Monday, July 19, 2004

Will Internet satellite fly?

Launching a satellite must be one of the most stressful events in the communications industry.

Hundreds of people spend years of their lives designing and building these high-tech, solar-powered "birds." They cost millions of dollars, including the launch fees and just-in-case insurance policies. The business plans of a handful of companies are also on the line.

At launch time, you basically cross your fingers and spend the next few hours silently praying that all goes as planned.
"Think of it as a four-year pregnancy and we're now getting ready for the first phase of its birth, which is launch," said Paul Bush, vice-president of corporate development at Telesat Canada, the BCE Inc.-owned company that has brought us six generations of Anik satellites over its 35-year history.

Speaking last week over his mobile phone from the Arianespace launch zone in Kourou, French Guiana, preparing for the launch of Telesat's 15th satellite, Bush was calm. He said there was no nail-biting going on but anticipation was making people anxious.

The launch was supposed to take place a week ago today but an "anomaly" in the launcher discovered hours before lift-off postponed it until Thursday. Bad weather bumped the launch again until Friday, 8:43 p.m.; another launch-pad problem pushed lift-off back a third time to Saturday. They've got one shot to get this Boeing-built satellite into orbit, and nobody wants to take chances. Insurance and launch costs alone account for nearly half of Anik F2's $400-million-plus (U.S.) price tag.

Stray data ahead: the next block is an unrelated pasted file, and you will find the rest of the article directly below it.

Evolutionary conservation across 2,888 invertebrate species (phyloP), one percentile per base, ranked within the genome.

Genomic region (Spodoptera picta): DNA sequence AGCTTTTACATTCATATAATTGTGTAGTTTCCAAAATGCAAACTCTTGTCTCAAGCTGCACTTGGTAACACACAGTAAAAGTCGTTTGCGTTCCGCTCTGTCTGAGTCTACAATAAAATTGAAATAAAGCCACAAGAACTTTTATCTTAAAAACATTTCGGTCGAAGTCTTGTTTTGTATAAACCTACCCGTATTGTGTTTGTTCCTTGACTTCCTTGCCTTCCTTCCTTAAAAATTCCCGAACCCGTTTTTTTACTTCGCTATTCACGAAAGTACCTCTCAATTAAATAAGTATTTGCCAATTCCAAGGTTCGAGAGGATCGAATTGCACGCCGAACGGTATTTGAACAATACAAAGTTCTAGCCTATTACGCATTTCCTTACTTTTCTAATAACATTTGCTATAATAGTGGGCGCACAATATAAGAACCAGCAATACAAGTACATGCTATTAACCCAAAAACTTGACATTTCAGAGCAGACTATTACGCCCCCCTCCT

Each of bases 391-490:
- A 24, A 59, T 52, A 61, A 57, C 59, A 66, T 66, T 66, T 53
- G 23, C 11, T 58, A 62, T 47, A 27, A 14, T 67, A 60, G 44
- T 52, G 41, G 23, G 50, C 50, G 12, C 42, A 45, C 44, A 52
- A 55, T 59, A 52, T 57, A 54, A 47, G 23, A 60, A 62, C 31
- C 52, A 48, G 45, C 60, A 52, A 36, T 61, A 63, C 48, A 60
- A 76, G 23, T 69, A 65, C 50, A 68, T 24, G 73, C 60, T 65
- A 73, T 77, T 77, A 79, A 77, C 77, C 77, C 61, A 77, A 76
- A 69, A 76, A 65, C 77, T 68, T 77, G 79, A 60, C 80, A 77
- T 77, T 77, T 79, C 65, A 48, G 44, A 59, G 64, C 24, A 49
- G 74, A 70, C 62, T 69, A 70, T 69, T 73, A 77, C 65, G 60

"Boeing and Arianespace literally hold the future of Telesat in their hands," chief executive Larry Boisvert told a satellite conference in March.

Anik F2 was launched at 8:44 p.m. aboard an Ariane 5G rocket. When finally ignited, the rockets slowly lifted off, then sped up rapidly after a few minutes. Within 28 minutes the satellite left the atmosphere and was ejected from the rocket. A large onboard thruster took over and jetted the satellite to its orbital slot about 35,000 kilometres above the Earth's equator.

Once in place, a panel of solar arrays nearly 50 metres across unfolded in the darkness of space. They use the sun's energy to supply power to Anik F2 until it is retired in 2020. Smaller thrusters will spend the next 15 years or so keeping the spacecraft from straying out of its orbital position.

Canadians should care about this moment — about this particular satellite. Anik F2 is more than just the largest and heaviest of commercial satellites in the world, it's also the first to combine cutting edge Ka-band technology with older and less powerful Ku- and C-band transponders.

The latter two will continue to carry Canada's television and telecommunications signals, but the powerful Ka-band "spot beams" will, for the first time, let an Anik satellite deliver two-way, broadband Internet service to any location in North America at a price that's competitive with residential cable or DSL high-speed services.

Previously, you'd have to spend at least a couple hundred dollars a month to get high-speed access to your cottage or rural business. Bush estimates Telesat's consumer high-speed Internet service, which will be sold through a distribution network yet to be announced (but likely to include Bell Canada), will cost only 5 to 10 per cent more than what Torontonians pay for high-speed services from Sympatico and Rogers.